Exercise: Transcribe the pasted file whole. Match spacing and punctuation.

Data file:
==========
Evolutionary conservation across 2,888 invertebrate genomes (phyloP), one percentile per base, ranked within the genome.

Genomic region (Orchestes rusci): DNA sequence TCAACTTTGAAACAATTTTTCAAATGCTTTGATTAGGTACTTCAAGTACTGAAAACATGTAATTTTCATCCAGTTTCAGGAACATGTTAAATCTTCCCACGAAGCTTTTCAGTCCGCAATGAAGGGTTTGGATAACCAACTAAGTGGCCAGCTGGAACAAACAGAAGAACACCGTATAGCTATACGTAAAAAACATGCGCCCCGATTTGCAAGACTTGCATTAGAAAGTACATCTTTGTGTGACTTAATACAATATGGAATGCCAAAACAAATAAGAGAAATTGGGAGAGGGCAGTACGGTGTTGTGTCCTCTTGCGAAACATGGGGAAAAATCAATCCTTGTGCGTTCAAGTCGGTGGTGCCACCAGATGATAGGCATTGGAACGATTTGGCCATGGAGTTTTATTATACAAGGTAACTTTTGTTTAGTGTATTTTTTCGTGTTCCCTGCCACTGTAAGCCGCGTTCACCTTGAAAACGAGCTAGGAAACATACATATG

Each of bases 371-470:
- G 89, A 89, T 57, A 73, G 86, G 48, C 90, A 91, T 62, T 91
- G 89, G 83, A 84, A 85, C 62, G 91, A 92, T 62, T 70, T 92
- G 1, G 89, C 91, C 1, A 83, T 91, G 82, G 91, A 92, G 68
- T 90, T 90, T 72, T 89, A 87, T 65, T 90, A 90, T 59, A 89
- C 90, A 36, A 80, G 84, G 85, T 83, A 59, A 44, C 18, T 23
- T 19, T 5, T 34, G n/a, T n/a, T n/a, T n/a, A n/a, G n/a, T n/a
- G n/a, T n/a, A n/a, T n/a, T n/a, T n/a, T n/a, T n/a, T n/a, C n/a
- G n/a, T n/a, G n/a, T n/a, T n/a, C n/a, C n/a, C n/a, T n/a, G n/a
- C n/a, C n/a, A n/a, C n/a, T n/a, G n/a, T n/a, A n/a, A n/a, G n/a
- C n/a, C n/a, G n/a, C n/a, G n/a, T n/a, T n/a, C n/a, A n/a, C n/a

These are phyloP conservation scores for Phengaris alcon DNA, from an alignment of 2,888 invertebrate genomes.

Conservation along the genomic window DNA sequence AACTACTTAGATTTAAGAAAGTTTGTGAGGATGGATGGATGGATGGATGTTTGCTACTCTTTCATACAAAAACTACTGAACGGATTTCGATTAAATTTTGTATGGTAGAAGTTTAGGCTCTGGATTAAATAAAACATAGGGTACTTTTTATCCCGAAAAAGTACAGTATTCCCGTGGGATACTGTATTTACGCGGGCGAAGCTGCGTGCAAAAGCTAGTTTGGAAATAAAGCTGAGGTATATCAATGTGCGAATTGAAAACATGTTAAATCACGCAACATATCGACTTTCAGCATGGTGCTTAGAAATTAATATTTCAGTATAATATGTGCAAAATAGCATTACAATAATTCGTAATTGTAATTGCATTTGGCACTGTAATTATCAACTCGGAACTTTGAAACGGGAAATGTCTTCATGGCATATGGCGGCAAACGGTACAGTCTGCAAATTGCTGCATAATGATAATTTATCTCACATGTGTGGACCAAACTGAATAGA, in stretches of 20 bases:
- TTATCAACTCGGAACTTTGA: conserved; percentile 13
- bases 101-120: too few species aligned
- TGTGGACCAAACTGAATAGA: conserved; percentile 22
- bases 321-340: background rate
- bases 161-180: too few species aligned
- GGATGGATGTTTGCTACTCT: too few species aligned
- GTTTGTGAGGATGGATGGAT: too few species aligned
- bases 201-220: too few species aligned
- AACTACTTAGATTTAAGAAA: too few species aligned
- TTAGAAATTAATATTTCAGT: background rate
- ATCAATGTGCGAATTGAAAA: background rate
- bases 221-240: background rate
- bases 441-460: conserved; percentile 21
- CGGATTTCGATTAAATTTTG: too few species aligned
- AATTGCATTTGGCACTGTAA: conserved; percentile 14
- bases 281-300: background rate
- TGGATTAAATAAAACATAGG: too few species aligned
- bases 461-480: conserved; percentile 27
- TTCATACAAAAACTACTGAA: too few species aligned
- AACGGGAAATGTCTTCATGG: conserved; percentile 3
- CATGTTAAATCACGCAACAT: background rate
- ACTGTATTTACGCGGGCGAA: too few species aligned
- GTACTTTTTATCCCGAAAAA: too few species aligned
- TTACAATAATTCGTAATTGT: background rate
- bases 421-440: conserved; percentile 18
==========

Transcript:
Evolutionary conservation across 2,888 invertebrate genomes (phyloP), one percentile per base, ranked within the genome.

Genomic region (Orchestes rusci): DNA sequence TCAACTTTGAAACAATTTTTCAAATGCTTTGATTAGGTACTTCAAGTACTGAAAACATGTAATTTTCATCCAGTTTCAGGAACATGTTAAATCTTCCCACGAAGCTTTTCAGTCCGCAATGAAGGGTTTGGATAACCAACTAAGTGGCCAGCTGGAACAAACAGAAGAACACCGTATAGCTATACGTAAAAAACATGCGCCCCGATTTGCAAGACTTGCATTAGAAAGTACATCTTTGTGTGACTTAATACAATATGGAATGCCAAAACAAATAAGAGAAATTGGGAGAGGGCAGTACGGTGTTGTGTCCTCTTGCGAAACATGGGGAAAAATCAATCCTTGTGCGTTCAAGTCGGTGGTGCCACCAGATGATAGGCATTGGAACGATTTGGCCATGGAGTTTTATTATACAAGGTAACTTTTGTTTAGTGTATTTTTTCGTGTTCCCTGCCACTGTAAGCCGCGTTCACCTTGAAAACGAGCTAGGAAACATACATATG

Each of bases 371-470:
- G 89, A 89, T 57, A 73, G 86, G 48, C 90, A 91, T 62, T 91
- G 89, G 83, A 84, A 85, C 62, G 91, A 92, T 62, T 70, T 92
- G 1, G 89, C 91, C 1, A 83, T 91, G 82, G 91, A 92, G 68
- T 90, T 90, T 72, T 89, A 87, T 65, T 90, A 90, T 59, A 89
- C 90, A 36, A 80, G 84, G 85, T 83, A 59, A 44, C 18, T 23
- T 19, T 5, T 34, G n/a, T n/a, T n/a, T n/a, A n/a, G n/a, T n/a
- G n/a, T n/a, A n/a, T n/a, T n/a, T n/a, T n/a, T n/a, T n/a, C n/a
- G n/a, T n/a, G n/a, T n/a, T n/a, C n/a, C n/a, C n/a, T n/a, G n/a
- C n/a, C n/a, A n/a, C n/a, T n/a, G n/a, T n/a, A n/a, A n/a, G n/a
- C n/a, C n/a, G n/a, C n/a, G n/a, T n/a, T n/a, C n/a, A n/a, C n/a

These are phyloP conservation scores for Phengaris alcon DNA, from an alignment of 2,888 invertebrate genomes.

Conservation along the genomic window DNA sequence AACTACTTAGATTTAAGAAAGTTTGTGAGGATGGATGGATGGATGGATGTTTGCTACTCTTTCATACAAAAACTACTGAACGGATTTCGATTAAATTTTGTATGGTAGAAGTTTAGGCTCTGGATTAAATAAAACATAGGGTACTTTTTATCCCGAAAAAGTACAGTATTCCCGTGGGATACTGTATTTACGCGGGCGAAGCTGCGTGCAAAAGCTAGTTTGGAAATAAAGCTGAGGTATATCAATGTGCGAATTGAAAACATGTTAAATCACGCAACATATCGACTTTCAGCATGGTGCTTAGAAATTAATATTTCAGTATAATATGTGCAAAATAGCATTACAATAATTCGTAATTGTAATTGCATTTGGCACTGTAATTATCAACTCGGAACTTTGAAACGGGAAATGTCTTCATGGCATATGGCGGCAAACGGTACAGTCTGCAAATTGCTGCATAATGATAATTTATCTCACATGTGTGGACCAAACTGAATAGA, in stretches of 20 bases:
- TTATCAACTCGGAACTTTGA: conserved; percentile 13
- bases 101-120: too few species aligned
- TGTGGACCAAACTGAATAGA: conserved; percentile 22
- bases 321-340: background rate
- bases 161-180: too few species aligned
- GGATGGATGTTTGCTACTCT: too few species aligned
- GTTTGTGAGGATGGATGGAT: too few species aligned
- bases 201-220: too few species aligned
- AACTACTTAGATTTAAGAAA: too few species aligned
- TTAGAAATTAATATTTCAGT: background rate
- ATCAATGTGCGAATTGAAAA: background rate
- bases 221-240: background rate
- bases 441-460: conserved; percentile 21
- CGGATTTCGATTAAATTTTG: too few species aligned
- AATTGCATTTGGCACTGTAA: conserved; percentile 14
- bases 281-300: background rate
- TGGATTAAATAAAACATAGG: too few species aligned
- bases 461-480: conserved; percentile 27
- TTCATACAAAAACTACTGAA: too few species aligned
- AACGGGAAATGTCTTCATGG: conserved; percentile 3
- CATGTTAAATCACGCAACAT: background rate
- ACTGTATTTACGCGGGCGAA: too few species aligned
- GTACTTTTTATCCCGAAAAA: too few species aligned
- TTACAATAATTCGTAATTGT: background rate
- bases 421-440: conserved; percentile 18